High "throw" or heavy deposition electroless copper plating is then performed (Shipley XP 8835) to achieve a plating thickness of approximately 300 microinches. The final operations are a double cold water rinse to remove solution residues, followed by an air dry.
In addition, two other straight sections of waveguide (not shown) having the exact same dimensions as the Noryl waveguide sections 11, 12 were machined from 6061 aluminum, joined by dip brazing, and finish machined to provide fiat flange faces. All three of these parts were electrically tested using a Hewlett-Packard 8510A Automatic Network Analyzer, a bench set-up comprised of coaxial cables, transitions from coaxial cables to standard Ku-band waveguide, and a set of waveguide tapers that gradually taper the waveguide from the inside dimension of 0.622"×0.311" to 0.510"×0.083". The Automatic Network Analyzer measures the S-parameters of the microwave component.
The S-parameters are the scattering-matrix parameters of the device under test, in our case, the waveguide 10. Since each of the S-parameters are vector quantities, they are described by both an amplitude and a phase. S11 is the vector defined as the reflection coefficient, which is the amount of RF input energy that is reflected when injecting a known quantity of RF energy into the device under test. S22 is the reflection coefficient for port 2. The reflection coefficient is alternatively expressed in terms of the voltage standing wave ratio (VSWR), a scalar quantity, which is given by VSWR=[(1+|S11|)÷(1-|S11|)]. When there is no reflection (S11=0), the VSWR=1.0, which is the theoretically perfect case. As the VSWR becomes larger than 1.0, the electrical performance is considered degraded, since not all the available input power enters the device.
S21 is the transmission coefficient. It measures the amount of energy (amplitude and phase), delivered to port 2, relative to the available input energy. Thus, it is a measure of the amount of energy lost through the device due to reflected energy, VSWR, and attenuation due to finite conductivity. S12 is the reciprocal transmission coefficient of S21. The transmission coefficient is often expressed in scalar form as insertion loss and is defined as 10×log10 [1/|S21|2 ]. If all the energy passes through the device, none is reflected and none is lost to finite conductivity, then |S21| equals 1.0, and the insertion loss is 0.0 dB. This is the theoretically perfect case and as the insertion loss increases, the electrical performance degrades.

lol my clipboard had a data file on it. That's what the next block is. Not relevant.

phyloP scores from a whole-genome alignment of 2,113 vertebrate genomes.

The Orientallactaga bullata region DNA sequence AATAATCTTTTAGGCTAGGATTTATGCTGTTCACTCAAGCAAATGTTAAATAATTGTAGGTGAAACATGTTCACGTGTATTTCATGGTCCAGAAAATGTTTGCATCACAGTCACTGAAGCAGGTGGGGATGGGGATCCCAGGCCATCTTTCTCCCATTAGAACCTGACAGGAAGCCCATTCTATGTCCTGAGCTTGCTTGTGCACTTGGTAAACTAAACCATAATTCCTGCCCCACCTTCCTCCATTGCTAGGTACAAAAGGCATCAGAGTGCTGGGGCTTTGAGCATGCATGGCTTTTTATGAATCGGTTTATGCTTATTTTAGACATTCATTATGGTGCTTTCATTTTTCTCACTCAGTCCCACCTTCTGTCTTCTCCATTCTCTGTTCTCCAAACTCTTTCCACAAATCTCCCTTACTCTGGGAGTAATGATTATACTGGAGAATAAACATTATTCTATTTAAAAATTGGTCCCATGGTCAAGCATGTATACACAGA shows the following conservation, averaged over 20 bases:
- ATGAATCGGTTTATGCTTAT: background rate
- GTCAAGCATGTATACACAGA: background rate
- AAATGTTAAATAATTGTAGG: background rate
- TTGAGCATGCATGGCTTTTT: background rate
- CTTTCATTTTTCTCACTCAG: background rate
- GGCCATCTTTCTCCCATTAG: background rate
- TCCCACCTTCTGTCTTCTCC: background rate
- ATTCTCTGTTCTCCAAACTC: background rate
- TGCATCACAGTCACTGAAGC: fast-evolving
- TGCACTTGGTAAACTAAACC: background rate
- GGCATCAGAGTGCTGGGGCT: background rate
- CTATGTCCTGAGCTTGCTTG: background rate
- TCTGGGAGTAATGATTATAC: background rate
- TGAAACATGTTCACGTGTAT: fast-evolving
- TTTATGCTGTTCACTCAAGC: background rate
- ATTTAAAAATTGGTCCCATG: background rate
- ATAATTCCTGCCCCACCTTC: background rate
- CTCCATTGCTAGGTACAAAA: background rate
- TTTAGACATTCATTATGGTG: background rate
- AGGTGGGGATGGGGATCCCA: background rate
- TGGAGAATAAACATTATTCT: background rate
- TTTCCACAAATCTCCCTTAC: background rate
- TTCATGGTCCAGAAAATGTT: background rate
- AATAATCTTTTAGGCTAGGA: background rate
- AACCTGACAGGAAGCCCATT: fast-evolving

Measured data shows that one of the two plated plastic waveguides had electrical performance superior to that of the dip brazed ,aluminum waveguide having the same dimensions. The VSWR of the aluminum waveguide at a particular frequency (#10 of the data) was 1.0165 for port 1 and 1.035 for port 2, while the good plastic waveguide 10 had a VSWR of 1.015 for port 1 and 1.023 for port 2. The insertion loss of the aluminum waveguide alone, subtracting out the loss due to the system used to measure the waveguide, was 0.1733 dB, while the plastic waveguide 10 was 0.10211 dB. One plastic waveguide 10 that was not completely plated on all internal surfaces, did not perform well. The one plastic waveguide 10 had a VSWR of 3.08 for port 1, 1.568 for port 2, and an insertion loss of 21.0 dB.